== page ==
19 JUNE 1947, Page 1

The German Economy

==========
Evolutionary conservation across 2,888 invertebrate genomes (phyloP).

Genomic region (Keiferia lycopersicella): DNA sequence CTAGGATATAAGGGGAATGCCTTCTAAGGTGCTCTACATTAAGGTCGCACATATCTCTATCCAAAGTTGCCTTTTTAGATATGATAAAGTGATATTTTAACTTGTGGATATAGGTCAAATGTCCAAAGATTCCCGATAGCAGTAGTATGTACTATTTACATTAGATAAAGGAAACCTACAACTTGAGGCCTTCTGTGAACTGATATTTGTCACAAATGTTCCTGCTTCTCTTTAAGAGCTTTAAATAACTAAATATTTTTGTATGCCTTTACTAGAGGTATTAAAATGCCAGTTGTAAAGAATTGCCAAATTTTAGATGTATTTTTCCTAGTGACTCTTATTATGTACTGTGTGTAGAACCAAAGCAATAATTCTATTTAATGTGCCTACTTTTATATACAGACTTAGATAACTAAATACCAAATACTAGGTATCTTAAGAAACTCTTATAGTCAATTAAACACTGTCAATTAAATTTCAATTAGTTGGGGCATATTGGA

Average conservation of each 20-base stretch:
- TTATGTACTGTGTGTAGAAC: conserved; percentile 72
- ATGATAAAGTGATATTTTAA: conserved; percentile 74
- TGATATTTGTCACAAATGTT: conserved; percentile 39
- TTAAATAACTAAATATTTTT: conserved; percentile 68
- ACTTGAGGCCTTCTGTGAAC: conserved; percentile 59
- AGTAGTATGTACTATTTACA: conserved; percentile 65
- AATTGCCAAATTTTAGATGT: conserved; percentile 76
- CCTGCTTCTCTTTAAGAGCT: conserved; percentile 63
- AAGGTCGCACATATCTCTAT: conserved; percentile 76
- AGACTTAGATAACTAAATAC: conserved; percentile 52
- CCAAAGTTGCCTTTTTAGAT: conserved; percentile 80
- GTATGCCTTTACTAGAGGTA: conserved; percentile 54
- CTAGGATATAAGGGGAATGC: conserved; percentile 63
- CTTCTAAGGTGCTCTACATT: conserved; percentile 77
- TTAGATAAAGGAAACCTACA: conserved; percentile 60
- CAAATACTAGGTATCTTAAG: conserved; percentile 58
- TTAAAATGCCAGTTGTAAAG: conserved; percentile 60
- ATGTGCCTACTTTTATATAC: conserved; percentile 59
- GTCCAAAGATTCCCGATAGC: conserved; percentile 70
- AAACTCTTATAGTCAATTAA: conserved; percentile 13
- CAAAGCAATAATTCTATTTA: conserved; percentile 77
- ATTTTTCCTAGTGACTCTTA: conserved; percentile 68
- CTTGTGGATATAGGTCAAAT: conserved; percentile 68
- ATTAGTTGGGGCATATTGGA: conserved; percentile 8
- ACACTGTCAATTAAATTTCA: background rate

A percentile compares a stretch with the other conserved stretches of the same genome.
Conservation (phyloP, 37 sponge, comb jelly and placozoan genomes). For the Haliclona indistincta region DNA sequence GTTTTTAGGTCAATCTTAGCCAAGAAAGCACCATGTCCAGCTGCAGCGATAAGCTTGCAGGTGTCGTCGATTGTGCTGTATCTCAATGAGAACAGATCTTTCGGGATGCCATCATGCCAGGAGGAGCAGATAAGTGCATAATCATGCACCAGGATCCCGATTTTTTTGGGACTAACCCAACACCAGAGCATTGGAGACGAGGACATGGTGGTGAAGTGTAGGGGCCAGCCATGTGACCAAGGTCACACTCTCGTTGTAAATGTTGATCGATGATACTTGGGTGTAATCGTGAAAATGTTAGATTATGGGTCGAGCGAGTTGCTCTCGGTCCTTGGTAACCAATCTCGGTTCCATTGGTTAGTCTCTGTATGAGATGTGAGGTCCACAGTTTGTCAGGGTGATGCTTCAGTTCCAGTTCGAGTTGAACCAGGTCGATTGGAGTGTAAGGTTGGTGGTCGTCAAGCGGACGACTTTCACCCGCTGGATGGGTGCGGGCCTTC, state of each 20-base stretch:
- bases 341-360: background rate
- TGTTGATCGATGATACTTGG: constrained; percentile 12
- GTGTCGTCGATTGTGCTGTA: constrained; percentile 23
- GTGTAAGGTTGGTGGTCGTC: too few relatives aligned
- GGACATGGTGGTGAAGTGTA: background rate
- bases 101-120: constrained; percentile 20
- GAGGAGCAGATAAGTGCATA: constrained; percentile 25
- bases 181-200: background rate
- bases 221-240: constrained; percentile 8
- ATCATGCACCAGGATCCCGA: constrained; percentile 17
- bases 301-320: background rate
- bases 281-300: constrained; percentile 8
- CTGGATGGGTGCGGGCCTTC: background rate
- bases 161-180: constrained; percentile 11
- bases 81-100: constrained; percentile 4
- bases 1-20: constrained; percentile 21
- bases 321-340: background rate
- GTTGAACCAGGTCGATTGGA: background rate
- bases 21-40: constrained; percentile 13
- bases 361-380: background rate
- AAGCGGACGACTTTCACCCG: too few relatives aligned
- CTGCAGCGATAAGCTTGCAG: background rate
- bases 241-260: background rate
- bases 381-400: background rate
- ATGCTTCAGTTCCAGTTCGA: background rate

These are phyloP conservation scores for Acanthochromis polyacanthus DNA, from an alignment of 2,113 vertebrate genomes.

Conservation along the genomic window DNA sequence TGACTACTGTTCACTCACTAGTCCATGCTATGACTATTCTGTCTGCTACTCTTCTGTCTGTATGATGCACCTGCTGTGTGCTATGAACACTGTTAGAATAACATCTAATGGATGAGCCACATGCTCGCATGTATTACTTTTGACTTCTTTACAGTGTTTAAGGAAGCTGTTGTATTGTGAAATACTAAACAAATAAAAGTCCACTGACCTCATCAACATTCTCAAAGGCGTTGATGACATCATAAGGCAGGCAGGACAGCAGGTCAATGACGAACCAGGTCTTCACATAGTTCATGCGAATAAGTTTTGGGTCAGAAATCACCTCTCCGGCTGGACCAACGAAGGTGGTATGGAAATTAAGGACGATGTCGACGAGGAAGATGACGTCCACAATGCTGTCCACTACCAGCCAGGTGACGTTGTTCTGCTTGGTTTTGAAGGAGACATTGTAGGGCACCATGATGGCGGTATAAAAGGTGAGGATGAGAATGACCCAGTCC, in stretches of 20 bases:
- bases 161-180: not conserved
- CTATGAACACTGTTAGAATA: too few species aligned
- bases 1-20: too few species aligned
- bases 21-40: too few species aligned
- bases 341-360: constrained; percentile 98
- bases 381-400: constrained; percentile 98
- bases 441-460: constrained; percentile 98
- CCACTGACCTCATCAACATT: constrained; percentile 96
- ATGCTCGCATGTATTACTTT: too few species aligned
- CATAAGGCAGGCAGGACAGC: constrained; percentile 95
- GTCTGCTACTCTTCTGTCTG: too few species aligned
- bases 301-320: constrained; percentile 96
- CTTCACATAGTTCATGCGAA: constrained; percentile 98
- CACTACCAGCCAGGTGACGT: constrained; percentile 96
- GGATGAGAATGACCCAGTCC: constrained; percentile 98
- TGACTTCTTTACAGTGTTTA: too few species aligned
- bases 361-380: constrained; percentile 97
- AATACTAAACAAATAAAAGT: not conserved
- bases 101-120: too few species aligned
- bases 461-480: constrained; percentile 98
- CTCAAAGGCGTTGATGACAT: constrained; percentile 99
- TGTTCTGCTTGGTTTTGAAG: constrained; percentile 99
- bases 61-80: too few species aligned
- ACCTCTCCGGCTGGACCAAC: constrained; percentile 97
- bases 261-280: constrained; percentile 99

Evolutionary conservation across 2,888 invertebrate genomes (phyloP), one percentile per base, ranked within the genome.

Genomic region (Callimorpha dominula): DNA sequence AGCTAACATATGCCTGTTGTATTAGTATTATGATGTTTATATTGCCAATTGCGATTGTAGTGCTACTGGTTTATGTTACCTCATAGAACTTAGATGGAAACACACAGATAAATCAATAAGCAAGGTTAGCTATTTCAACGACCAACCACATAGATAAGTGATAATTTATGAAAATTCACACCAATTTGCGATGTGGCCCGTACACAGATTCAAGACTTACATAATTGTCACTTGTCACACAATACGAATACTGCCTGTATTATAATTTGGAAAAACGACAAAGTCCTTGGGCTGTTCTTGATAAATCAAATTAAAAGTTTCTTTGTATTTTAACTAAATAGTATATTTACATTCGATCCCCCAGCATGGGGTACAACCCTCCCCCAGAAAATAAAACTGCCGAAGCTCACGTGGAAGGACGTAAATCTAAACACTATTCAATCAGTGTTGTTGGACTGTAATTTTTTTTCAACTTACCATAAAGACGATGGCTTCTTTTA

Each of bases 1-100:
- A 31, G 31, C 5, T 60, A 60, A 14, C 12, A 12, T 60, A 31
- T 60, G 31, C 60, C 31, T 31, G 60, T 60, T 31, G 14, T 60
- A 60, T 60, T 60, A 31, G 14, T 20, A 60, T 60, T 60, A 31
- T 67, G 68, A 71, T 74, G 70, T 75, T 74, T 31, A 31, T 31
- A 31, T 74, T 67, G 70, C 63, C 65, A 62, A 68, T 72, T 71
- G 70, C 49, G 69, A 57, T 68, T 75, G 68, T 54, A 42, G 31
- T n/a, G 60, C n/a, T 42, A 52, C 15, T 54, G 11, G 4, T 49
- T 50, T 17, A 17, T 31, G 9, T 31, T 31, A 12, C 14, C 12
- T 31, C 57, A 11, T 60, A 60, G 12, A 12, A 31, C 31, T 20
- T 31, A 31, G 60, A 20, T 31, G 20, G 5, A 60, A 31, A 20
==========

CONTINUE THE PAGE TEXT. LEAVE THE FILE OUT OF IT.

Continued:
Much has been made of the similarities between the measures for the unified planning of industry and agriculture in the Russian Zone of Germany, which were announced last Sunday, and the recently published agreement for the economic re-organisation of the British and American Zones. But there is no guarantee that the two schemes will be similar in practice, and even if they are it still does not follow that the task of combining them into a single economic administration for Germany will become easier. Both schemes attempt to define the relationship between the central German administrations and the governments of the Lander. Both limit the central powers and reserve certain functions to the constituent States of each zone. But at the same time there is such a contrast between Russian and Anglo-American methods of supervision, such a divergence between Eastern and Western views on the possibility of political responsibility for Germans, and so many ambiguities and uncertainties in both schemes that they cannot provide a firm basis for hope. But neither do they give any excuse for despair. If the Germans can summon up a positive effort towards economic co- ordination, then the new measures should help rather than hinder them. Possibly a few small economic changes which have taken place in the Anglo-American Zone in the past week or so may assist the process of awakening the comatose economy. Restrictions on trade with Switzerland have been eased, Berlin exporting agencies have been given a little more discretion, an important agreement for the supply of American cotton on credit is being discussed, an Italian trade mission is expected, and Mr. Jack Jones continues his search for a firm policy for iron and steel. But at the same time the joint effect of Communist propaganda and Russian political action tends in precisely the opposite direction. The comments on the changes in the Anglo-American Zone are always abusive, and the Russian determination to have a veto an any appointment to the post of Mayor of Berlin is unshaken. The Russians are the same old Russians. But still the possibility must not be ruled out that the recent changes in their zone may in the end be changes for the better.